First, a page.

If you're a woman who feels like all you do is complain about how cold the office is at work, you probably aren't alone. In fact, women have long been renowned for complaining about their offices' temperature, and if you're one of those people, you may be surprised to find out that it's more than just personal preference.

The battle of the thermostat is finally over as a recent study has confirmed that women don't just prefer a warmer office, they actually perform better in them, too.

Yes, that's right, if you think your AC is on too high, it could actually be affecting how well your brain functions at work.

Turning up the thermostat means that women perform better at numerical and verbal tasks.

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543 students in Berlin were recruited for the study, led by researchers, Chang and Agne Kajackaite, from the WZB Berlin Social Science Center in Germany. The students were put in offices with temperatures varying between sixty-one and ninety-one degrees Fahrenheit and were asked to perform several mathematical, cognitive and verbal tests, including adding up two-digit numbers without a calculator and making as many German words as possible from a set of ten letters. At higher temperatures, the women performed better on both the verbal and mathematical tasks.

Battle of the sexes.

During the study, the male students performed better in the verbal and mathematical tasks in cooler temperatures - the polar opposite of the women. So, with men and women performing better in opposite temperatures, who gets to control the thermostat?

Warmer temperatures come out on top.

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All the women out there may be relieved to hear that, although men performed better in the tests in cooler temperatures, the increase in performance was much less than when the women completed the tasks in the higher temperatures. The researchers published the findings in the journal, PLOS One, stating that "gender mixed workplaces may be able to increase productivity by setting the thermostat higher than current standards". They continued: “Ultimately, our results potentially raise the stakes for the battle of the thermostat, suggesting that it is not just about comfort, but also about cognitive performance and productivity".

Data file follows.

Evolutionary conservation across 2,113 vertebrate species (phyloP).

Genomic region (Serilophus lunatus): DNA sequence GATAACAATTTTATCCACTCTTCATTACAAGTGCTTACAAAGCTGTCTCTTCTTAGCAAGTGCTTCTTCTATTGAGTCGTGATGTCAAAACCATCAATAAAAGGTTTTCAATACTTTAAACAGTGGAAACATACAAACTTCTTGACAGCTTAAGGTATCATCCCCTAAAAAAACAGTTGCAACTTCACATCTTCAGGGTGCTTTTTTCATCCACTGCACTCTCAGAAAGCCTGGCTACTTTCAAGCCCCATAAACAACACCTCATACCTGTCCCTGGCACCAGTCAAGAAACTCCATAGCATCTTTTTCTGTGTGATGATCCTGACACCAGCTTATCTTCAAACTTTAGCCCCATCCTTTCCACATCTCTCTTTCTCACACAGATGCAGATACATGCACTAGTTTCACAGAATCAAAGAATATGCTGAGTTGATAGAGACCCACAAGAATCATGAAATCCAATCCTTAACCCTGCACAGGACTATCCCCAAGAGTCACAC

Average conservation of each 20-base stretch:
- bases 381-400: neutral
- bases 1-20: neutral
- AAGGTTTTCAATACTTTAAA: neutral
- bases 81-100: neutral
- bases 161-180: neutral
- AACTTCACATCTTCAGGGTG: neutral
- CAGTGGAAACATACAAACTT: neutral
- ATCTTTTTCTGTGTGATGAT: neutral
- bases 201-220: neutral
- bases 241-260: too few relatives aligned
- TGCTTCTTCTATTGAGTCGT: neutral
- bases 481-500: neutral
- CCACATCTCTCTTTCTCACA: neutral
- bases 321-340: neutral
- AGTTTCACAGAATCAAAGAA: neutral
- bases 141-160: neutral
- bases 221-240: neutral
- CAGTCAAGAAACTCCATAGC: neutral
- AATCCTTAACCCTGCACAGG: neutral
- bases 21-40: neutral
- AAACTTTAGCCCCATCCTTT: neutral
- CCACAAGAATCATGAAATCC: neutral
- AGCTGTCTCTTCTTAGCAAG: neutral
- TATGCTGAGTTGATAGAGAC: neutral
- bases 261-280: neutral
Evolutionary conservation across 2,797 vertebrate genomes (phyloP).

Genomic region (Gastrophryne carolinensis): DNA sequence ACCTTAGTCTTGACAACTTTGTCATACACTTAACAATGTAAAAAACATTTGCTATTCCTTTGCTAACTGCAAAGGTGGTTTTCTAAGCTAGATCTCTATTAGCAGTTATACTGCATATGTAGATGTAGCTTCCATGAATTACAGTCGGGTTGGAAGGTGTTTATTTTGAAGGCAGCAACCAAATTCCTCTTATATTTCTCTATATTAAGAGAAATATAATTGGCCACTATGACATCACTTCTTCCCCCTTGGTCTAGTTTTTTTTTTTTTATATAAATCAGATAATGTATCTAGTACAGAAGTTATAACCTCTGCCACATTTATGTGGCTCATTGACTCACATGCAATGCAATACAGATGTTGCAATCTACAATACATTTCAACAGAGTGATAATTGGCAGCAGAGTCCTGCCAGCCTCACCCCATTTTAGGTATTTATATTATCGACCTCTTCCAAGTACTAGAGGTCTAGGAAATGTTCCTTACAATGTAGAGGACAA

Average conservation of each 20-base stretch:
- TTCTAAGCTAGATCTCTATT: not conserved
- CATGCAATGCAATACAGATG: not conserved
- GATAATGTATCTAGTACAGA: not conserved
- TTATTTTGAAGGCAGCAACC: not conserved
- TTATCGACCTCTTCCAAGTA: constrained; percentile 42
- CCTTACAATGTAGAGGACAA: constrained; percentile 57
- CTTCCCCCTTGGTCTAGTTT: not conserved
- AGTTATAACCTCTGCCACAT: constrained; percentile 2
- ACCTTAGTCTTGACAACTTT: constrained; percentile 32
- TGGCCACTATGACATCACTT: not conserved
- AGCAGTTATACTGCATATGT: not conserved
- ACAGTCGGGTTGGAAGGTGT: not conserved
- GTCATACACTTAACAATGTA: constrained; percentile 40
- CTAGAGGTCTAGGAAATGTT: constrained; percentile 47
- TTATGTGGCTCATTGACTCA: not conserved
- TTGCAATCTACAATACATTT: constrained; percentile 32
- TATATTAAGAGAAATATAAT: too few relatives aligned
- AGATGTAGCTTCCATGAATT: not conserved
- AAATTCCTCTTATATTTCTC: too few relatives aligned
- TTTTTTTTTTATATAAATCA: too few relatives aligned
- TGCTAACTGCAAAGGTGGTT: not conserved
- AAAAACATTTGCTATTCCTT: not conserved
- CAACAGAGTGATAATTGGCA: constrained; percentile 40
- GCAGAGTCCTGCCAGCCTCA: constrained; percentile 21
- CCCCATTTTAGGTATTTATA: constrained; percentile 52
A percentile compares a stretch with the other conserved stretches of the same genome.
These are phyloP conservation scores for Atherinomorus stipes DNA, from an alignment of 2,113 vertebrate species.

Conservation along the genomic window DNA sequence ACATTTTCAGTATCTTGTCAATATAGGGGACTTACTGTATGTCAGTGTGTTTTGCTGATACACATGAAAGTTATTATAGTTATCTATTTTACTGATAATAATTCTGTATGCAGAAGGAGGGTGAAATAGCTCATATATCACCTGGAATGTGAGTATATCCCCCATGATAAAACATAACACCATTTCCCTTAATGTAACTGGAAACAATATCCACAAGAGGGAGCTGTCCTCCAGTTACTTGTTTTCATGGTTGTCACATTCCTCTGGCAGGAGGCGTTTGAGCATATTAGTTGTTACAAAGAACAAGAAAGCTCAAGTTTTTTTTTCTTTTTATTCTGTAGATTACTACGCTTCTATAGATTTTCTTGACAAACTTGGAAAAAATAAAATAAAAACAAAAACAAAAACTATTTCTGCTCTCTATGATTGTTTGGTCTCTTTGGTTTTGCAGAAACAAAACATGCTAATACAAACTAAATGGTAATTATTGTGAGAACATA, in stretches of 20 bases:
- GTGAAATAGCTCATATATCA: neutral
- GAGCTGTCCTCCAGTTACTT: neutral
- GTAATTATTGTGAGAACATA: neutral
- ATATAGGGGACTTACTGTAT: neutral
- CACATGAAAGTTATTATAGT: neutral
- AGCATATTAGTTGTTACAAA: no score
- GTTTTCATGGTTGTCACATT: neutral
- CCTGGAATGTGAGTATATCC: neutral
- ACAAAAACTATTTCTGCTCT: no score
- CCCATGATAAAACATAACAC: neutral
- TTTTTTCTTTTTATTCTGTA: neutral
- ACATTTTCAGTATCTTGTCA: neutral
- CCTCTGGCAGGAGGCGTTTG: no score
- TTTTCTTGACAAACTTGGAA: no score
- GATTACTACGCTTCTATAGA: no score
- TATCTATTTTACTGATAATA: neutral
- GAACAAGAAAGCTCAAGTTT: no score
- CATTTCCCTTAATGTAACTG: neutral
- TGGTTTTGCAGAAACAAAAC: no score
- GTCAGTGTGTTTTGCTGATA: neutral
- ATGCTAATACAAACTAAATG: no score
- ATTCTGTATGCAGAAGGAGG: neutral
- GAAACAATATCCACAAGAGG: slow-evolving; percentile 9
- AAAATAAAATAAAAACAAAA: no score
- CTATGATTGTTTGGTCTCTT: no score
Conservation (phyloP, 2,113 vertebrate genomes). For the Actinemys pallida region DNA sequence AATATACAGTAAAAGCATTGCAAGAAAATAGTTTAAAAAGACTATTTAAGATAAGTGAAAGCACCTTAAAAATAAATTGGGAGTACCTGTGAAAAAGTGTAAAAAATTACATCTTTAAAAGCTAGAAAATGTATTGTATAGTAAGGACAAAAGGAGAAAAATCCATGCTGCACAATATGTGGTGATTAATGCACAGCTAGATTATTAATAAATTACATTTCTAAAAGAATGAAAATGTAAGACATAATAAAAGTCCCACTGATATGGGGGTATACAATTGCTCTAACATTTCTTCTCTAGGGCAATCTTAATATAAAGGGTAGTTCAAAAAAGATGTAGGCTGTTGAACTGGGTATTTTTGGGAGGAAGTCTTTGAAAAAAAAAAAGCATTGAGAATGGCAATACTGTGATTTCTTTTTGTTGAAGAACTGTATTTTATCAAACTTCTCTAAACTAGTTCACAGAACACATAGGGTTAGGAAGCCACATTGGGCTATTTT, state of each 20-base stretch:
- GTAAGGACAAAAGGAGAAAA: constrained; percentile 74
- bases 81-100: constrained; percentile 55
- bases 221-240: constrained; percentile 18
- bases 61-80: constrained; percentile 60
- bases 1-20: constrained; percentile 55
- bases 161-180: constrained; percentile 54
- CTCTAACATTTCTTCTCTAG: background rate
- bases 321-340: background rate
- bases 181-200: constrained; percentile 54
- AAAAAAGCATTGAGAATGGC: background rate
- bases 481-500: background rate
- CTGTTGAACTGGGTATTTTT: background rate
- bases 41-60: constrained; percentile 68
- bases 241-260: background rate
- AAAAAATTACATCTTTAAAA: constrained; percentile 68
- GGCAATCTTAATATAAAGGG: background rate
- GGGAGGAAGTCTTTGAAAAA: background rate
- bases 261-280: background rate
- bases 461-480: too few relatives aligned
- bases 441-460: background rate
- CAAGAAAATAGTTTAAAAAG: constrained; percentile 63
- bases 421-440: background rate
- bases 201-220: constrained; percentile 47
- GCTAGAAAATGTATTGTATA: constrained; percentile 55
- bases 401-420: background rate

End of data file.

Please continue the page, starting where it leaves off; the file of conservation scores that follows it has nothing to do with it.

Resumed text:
Reese Witherspoon was among those who reacted to the news on Twitter.

It seems that even celebrities agree that warmer temperatures help them to work better. The Big Little Lies actress took to Twitter to explain how she hates working in a cold environment.

Previous studies have found that most office temperatures are set to cater to men

Angry women have been taking to Twitter to rant about how the traditional "cooler" temperatures in offices are favoring men, and they may just be right. Previous research by Maastricht University Medical Center revealed that most office temperatures are set according to an old algorithm based on the male resting metabolic rates.

The reason that your office is so cold actually originated in the 60s.

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According to the study, “thermal comfort model that was developed in the 1960s" and is based on a forty-year-old man weighing 70kg (11 stone).

Scientists conclude that temperatures should be adjusted to avoid "gender-bias".

Following the study, the scientists said that temperatures, “should be adjusted by including the actual values for females to reduce gender-discriminating bias in thermal comfort". But, changing the temperatures in offices won't just avoid gender bias...

Adjusting the thermostat can also help to combat global warming.

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Turning down the thermostat can help reduce a building's energy consumption, helping to combat global warming. So, not only will the decades-old thermostat argument be put to rest, we'll also be doing the environment a favor... a win-win, right?

But it seems like not everyone is embracing the news...

While women are rejoicing at having their temperature-related suspicions confirmed, some people are not so pleased. One Twitter-user wrote: "The. Answer: if woman are cold, then use warmer clothes... It's not that hard" in retaliation to the new research. In response, another wrote: "At my desk job in the winter I wear thermals, pants, snow boots, hoodie over another shirt, hat & gloves. I have a floor heater under my desk and I am still freezing. I look like I'm about to scale Everest. It is unprofessional and I'm still cold".

If Twitter is anything to go by, it seems like the battle of the thermostat may not quite be over yet.

Whether colleagues agree or not, numerous scientific studies have still confirmed that women are more productive in warmer temperatures. So, will you be turning up the thermostat?